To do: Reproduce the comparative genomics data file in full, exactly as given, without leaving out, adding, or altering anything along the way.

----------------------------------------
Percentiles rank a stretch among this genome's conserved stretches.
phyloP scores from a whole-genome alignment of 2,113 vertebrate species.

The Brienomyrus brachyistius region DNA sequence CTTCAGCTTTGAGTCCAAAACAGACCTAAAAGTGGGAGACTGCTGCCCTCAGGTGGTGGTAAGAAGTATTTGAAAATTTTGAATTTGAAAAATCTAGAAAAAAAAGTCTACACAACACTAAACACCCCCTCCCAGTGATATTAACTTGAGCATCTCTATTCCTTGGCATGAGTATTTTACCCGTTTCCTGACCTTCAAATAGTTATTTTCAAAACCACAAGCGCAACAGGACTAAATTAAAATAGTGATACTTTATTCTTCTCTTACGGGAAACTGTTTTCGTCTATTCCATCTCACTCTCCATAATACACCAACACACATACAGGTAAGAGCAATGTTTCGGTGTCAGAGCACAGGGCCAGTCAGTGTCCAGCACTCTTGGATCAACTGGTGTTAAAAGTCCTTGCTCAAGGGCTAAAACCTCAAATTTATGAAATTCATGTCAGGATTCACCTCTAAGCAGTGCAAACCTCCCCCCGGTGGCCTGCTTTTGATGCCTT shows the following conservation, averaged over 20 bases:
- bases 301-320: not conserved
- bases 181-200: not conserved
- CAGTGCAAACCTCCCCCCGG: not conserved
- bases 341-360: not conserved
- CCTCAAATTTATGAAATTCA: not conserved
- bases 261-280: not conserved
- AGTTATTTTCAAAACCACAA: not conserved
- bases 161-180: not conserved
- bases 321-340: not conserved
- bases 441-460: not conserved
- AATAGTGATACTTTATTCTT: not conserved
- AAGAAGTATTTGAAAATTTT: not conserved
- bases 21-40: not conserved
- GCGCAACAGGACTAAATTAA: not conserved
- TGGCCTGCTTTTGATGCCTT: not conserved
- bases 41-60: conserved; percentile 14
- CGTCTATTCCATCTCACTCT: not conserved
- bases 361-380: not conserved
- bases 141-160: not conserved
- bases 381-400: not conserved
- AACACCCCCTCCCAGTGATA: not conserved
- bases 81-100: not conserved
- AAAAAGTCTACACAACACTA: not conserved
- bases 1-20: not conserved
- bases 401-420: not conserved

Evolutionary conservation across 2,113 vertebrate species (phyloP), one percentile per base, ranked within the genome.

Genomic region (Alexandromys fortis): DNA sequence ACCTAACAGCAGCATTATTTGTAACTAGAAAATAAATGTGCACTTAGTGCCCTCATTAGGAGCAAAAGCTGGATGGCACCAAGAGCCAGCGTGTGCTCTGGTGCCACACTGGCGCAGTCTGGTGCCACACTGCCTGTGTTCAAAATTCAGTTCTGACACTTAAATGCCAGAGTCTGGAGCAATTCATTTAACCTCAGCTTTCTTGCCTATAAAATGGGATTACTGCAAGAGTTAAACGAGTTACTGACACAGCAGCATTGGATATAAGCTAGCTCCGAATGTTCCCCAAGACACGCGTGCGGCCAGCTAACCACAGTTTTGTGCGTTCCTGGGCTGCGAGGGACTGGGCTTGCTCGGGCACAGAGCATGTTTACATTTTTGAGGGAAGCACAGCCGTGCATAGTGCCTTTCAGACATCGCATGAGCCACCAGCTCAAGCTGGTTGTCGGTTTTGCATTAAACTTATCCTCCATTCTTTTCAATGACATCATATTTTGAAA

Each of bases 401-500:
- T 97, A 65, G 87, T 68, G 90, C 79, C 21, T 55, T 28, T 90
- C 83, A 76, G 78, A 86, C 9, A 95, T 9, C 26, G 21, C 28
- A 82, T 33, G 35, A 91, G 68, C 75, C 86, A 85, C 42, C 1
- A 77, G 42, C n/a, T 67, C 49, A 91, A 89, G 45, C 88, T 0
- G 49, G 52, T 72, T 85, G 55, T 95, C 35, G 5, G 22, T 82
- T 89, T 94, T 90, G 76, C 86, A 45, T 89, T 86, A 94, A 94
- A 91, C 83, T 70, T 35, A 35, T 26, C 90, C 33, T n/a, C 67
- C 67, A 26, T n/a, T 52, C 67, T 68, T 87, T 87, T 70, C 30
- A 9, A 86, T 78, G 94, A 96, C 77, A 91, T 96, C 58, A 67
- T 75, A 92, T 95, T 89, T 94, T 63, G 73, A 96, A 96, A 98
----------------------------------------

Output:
Percentiles rank a stretch among this genome's conserved stretches.
phyloP scores from a whole-genome alignment of 2,113 vertebrate species.

The Brienomyrus brachyistius region DNA sequence CTTCAGCTTTGAGTCCAAAACAGACCTAAAAGTGGGAGACTGCTGCCCTCAGGTGGTGGTAAGAAGTATTTGAAAATTTTGAATTTGAAAAATCTAGAAAAAAAAGTCTACACAACACTAAACACCCCCTCCCAGTGATATTAACTTGAGCATCTCTATTCCTTGGCATGAGTATTTTACCCGTTTCCTGACCTTCAAATAGTTATTTTCAAAACCACAAGCGCAACAGGACTAAATTAAAATAGTGATACTTTATTCTTCTCTTACGGGAAACTGTTTTCGTCTATTCCATCTCACTCTCCATAATACACCAACACACATACAGGTAAGAGCAATGTTTCGGTGTCAGAGCACAGGGCCAGTCAGTGTCCAGCACTCTTGGATCAACTGGTGTTAAAAGTCCTTGCTCAAGGGCTAAAACCTCAAATTTATGAAATTCATGTCAGGATTCACCTCTAAGCAGTGCAAACCTCCCCCCGGTGGCCTGCTTTTGATGCCTT shows the following conservation, averaged over 20 bases:
- bases 301-320: not conserved
- bases 181-200: not conserved
- CAGTGCAAACCTCCCCCCGG: not conserved
- bases 341-360: not conserved
- CCTCAAATTTATGAAATTCA: not conserved
- bases 261-280: not conserved
- AGTTATTTTCAAAACCACAA: not conserved
- bases 161-180: not conserved
- bases 321-340: not conserved
- bases 441-460: not conserved
- AATAGTGATACTTTATTCTT: not conserved
- AAGAAGTATTTGAAAATTTT: not conserved
- bases 21-40: not conserved
- GCGCAACAGGACTAAATTAA: not conserved
- TGGCCTGCTTTTGATGCCTT: not conserved
- bases 41-60: conserved; percentile 14
- CGTCTATTCCATCTCACTCT: not conserved
- bases 361-380: not conserved
- bases 141-160: not conserved
- bases 381-400: not conserved
- AACACCCCCTCCCAGTGATA: not conserved
- bases 81-100: not conserved
- AAAAAGTCTACACAACACTA: not conserved
- bases 1-20: not conserved
- bases 401-420: not conserved

Evolutionary conservation across 2,113 vertebrate species (phyloP), one percentile per base, ranked within the genome.

Genomic region (Alexandromys fortis): DNA sequence ACCTAACAGCAGCATTATTTGTAACTAGAAAATAAATGTGCACTTAGTGCCCTCATTAGGAGCAAAAGCTGGATGGCACCAAGAGCCAGCGTGTGCTCTGGTGCCACACTGGCGCAGTCTGGTGCCACACTGCCTGTGTTCAAAATTCAGTTCTGACACTTAAATGCCAGAGTCTGGAGCAATTCATTTAACCTCAGCTTTCTTGCCTATAAAATGGGATTACTGCAAGAGTTAAACGAGTTACTGACACAGCAGCATTGGATATAAGCTAGCTCCGAATGTTCCCCAAGACACGCGTGCGGCCAGCTAACCACAGTTTTGTGCGTTCCTGGGCTGCGAGGGACTGGGCTTGCTCGGGCACAGAGCATGTTTACATTTTTGAGGGAAGCACAGCCGTGCATAGTGCCTTTCAGACATCGCATGAGCCACCAGCTCAAGCTGGTTGTCGGTTTTGCATTAAACTTATCCTCCATTCTTTTCAATGACATCATATTTTGAAA

Each of bases 401-500:
- T 97, A 65, G 87, T 68, G 90, C 79, C 21, T 55, T 28, T 90
- C 83, A 76, G 78, A 86, C 9, A 95, T 9, C 26, G 21, C 28
- A 82, T 33, G 35, A 91, G 68, C 75, C 86, A 85, C 42, C 1
- A 77, G 42, C n/a, T 67, C 49, A 91, A 89, G 45, C 88, T 0
- G 49, G 52, T 72, T 85, G 55, T 95, C 35, G 5, G 22, T 82
- T 89, T 94, T 90, G 76, C 86, A 45, T 89, T 86, A 94, A 94
- A 91, C 83, T 70, T 35, A 35, T 26, C 90, C 33, T n/a, C 67
- C 67, A 26, T n/a, T 52, C 67, T 68, T 87, T 87, T 70, C 30
- A 9, A 86, T 78, G 94, A 96, C 77, A 91, T 96, C 58, A 67
- T 75, A 92, T 95, T 89, T 94, T 63, G 73, A 96, A 96, A 98